Adjustment of Infiltration Models in Poorly Developed Soils


Infiltration is a fundamental component of the rainfall-runoff process. It was characterized through the adjustment and comparison of the Smith-Parlange, Green-Amptd, Philip, Horton and Kostiakov equations, using simulated rain in poorly developed soils from three geological formations and from different ages (Marino Fm., Mogotes Fm., quaternary cover). Trials with the rainfall simulator were run in piedmont areas west of the city of Mendoza. Adjustments were performed separately for each of the trials and globally for each surface cover. The adjustment was satisfactory when the observed and the simulated infiltration velocity curves were compared using lumped parameters. The Green-Amptd model exhibited the best behavior for the three covers, while the Smith-Parlange equation was the least accurate, al- though it had little dispersion in the prediction errors. The Kostiakov and Horton equations yielded satisfactory results in view of the fact that the development of the infiltration rate curve was simulated after the impoundment time was determined with the Green-Amptd formula. The Philip model is not consistent, with the exception of the results obtained for the Marino cover. In the post-calibration procedure the parameters showed no noticeable differences with respect to those obtained during calibration. In every case the relative squared error of the infiltration curve was very satisfactory, below 5%.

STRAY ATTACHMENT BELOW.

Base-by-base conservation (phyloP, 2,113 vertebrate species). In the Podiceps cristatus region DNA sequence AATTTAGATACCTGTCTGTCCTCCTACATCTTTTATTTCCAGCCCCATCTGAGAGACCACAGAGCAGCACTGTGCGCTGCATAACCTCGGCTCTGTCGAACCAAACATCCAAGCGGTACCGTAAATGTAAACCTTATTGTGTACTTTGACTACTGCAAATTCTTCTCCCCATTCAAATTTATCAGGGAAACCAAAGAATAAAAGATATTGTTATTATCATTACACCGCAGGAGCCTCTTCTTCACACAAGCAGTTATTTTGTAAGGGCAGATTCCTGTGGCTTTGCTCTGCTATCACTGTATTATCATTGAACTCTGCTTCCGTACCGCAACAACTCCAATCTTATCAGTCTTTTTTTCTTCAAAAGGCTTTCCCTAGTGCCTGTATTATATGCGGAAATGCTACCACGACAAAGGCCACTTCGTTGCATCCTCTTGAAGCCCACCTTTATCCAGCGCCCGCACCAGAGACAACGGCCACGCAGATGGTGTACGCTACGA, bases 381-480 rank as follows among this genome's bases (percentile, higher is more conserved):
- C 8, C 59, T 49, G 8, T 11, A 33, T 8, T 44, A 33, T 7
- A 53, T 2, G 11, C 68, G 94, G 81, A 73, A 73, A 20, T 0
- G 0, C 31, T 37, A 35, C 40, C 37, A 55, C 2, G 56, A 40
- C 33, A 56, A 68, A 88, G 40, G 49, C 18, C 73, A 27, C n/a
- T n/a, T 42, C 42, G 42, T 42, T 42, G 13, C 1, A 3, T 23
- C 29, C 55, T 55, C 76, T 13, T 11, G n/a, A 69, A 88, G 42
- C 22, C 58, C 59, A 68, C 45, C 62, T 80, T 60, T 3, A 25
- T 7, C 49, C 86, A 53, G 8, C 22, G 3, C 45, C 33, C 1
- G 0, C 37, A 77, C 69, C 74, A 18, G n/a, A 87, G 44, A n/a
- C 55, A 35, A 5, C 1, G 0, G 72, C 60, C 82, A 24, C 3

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A. Vich, "Adjustment of Infiltration Models in Poorly Developed Soils," Open Journal of Modern Hydrology, Vol. 3 No. 1, 2013, pp. 8-14. doi: 10.4236/ojmh.2013.31002.

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